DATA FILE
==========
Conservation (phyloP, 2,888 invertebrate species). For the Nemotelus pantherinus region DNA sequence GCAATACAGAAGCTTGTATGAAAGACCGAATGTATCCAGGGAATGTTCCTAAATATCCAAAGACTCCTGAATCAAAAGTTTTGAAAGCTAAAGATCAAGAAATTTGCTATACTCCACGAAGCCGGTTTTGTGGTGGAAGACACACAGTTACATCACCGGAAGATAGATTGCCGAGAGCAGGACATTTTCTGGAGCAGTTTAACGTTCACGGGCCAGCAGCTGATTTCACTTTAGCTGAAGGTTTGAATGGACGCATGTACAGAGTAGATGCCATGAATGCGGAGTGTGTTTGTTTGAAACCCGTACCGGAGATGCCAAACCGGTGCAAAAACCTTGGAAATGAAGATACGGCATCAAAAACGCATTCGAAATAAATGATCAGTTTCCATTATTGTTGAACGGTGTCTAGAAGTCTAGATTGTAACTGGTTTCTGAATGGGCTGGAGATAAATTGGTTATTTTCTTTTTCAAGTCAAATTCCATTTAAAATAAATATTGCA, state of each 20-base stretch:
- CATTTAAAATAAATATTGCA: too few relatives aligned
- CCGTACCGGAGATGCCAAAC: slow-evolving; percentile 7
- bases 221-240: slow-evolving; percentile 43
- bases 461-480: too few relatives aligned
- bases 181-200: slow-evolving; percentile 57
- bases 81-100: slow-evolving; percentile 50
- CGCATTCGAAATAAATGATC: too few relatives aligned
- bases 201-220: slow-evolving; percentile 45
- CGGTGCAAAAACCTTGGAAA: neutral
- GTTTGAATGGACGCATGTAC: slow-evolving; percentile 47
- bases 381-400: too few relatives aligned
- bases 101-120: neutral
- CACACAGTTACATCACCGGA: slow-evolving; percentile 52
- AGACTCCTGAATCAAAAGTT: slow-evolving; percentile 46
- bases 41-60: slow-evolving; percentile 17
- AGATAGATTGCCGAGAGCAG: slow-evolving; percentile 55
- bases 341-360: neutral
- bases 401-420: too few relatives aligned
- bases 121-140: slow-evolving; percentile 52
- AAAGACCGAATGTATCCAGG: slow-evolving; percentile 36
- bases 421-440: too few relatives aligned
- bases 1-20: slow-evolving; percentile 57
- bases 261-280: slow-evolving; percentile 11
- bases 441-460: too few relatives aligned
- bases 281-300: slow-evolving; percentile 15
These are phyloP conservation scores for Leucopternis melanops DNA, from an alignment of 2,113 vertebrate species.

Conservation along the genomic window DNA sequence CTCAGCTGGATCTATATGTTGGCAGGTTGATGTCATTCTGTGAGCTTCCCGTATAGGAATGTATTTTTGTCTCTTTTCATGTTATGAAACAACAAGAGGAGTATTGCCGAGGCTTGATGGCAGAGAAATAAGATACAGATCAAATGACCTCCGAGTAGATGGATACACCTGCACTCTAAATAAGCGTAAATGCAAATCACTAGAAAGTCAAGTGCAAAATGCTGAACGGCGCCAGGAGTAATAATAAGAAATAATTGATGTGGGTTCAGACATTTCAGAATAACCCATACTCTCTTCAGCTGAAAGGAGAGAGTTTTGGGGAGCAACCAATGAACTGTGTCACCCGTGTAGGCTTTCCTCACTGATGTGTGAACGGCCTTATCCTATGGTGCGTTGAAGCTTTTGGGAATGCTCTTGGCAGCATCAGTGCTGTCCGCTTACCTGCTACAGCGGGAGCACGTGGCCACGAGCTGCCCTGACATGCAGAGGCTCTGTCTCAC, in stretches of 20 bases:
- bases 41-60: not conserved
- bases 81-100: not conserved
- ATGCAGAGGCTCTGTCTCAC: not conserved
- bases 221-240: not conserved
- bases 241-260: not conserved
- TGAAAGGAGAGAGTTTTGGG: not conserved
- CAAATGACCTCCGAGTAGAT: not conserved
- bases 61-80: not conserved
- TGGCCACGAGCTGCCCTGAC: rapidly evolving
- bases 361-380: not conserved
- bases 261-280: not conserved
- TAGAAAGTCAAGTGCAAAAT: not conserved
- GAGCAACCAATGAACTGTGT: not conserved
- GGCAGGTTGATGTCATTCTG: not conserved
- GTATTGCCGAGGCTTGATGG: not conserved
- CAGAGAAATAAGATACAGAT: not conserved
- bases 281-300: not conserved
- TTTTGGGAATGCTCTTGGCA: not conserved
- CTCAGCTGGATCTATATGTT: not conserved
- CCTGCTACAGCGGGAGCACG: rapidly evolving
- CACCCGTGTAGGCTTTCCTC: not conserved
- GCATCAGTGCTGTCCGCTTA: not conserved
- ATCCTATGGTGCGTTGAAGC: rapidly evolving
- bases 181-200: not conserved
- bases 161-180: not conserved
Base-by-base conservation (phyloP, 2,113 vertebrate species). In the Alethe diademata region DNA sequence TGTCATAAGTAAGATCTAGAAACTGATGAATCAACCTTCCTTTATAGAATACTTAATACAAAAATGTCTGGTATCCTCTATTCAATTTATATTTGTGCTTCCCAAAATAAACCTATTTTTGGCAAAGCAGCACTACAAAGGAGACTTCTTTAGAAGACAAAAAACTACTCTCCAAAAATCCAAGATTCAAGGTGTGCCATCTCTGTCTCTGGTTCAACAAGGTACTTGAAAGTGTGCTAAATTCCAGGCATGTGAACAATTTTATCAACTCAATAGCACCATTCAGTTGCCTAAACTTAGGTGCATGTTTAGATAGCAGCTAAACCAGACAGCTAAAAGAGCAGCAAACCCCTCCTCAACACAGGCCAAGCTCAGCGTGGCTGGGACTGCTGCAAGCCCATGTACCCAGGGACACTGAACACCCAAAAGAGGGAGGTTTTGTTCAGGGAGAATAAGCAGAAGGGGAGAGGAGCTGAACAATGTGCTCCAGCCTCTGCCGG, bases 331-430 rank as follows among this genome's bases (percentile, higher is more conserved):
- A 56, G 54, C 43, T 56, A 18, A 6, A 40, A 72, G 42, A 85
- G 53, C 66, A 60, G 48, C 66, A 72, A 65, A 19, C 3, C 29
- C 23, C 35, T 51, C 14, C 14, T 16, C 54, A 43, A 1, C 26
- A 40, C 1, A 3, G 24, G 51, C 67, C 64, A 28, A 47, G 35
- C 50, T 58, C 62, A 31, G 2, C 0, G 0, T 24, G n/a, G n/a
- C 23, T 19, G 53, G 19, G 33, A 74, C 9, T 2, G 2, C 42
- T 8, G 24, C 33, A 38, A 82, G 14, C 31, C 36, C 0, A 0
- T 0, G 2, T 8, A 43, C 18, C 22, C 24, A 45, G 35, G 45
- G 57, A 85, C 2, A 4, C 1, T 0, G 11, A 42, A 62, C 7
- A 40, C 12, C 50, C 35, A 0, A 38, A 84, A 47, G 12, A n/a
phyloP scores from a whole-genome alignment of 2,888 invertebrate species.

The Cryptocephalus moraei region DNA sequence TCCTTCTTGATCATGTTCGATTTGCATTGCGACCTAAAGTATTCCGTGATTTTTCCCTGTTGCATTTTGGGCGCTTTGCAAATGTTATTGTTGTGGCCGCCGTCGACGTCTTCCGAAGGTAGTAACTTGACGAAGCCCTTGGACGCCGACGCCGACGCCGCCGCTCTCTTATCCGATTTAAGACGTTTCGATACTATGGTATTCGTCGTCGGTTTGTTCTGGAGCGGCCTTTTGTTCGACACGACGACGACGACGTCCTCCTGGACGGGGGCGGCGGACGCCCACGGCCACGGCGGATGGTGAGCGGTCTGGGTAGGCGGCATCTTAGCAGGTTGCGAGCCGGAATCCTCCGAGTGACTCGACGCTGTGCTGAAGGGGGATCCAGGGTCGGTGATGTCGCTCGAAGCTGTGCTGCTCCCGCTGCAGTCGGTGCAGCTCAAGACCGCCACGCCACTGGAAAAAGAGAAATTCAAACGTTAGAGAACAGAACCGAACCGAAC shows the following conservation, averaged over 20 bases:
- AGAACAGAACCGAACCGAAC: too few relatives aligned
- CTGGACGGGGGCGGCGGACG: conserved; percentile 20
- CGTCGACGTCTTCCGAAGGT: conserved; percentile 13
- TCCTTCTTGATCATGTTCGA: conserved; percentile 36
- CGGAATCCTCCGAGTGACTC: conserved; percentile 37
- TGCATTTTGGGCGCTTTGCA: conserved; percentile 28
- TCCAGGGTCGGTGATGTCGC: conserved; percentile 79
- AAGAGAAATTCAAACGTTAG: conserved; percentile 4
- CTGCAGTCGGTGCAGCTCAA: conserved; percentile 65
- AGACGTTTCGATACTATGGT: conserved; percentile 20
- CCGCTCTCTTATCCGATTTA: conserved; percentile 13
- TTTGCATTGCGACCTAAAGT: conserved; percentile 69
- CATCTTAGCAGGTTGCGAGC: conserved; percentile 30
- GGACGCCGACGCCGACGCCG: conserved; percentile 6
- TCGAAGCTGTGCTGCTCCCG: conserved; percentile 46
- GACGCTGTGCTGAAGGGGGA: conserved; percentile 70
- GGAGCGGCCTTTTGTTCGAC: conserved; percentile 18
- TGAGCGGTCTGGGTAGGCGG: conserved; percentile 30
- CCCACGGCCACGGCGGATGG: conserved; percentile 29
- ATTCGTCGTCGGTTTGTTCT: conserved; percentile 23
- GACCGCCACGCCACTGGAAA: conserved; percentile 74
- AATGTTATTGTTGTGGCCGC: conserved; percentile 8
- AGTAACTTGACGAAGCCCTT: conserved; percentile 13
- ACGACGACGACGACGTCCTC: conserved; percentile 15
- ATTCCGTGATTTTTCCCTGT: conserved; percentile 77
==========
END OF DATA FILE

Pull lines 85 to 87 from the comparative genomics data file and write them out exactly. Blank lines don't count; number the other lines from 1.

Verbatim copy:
- CCCACGGCCACGGCGGATGG: conserved; percentile 29
- ATTCGTCGTCGGTTTGTTCT: conserved; percentile 23
- GACCGCCACGCCACTGGAAA: conserved; percentile 74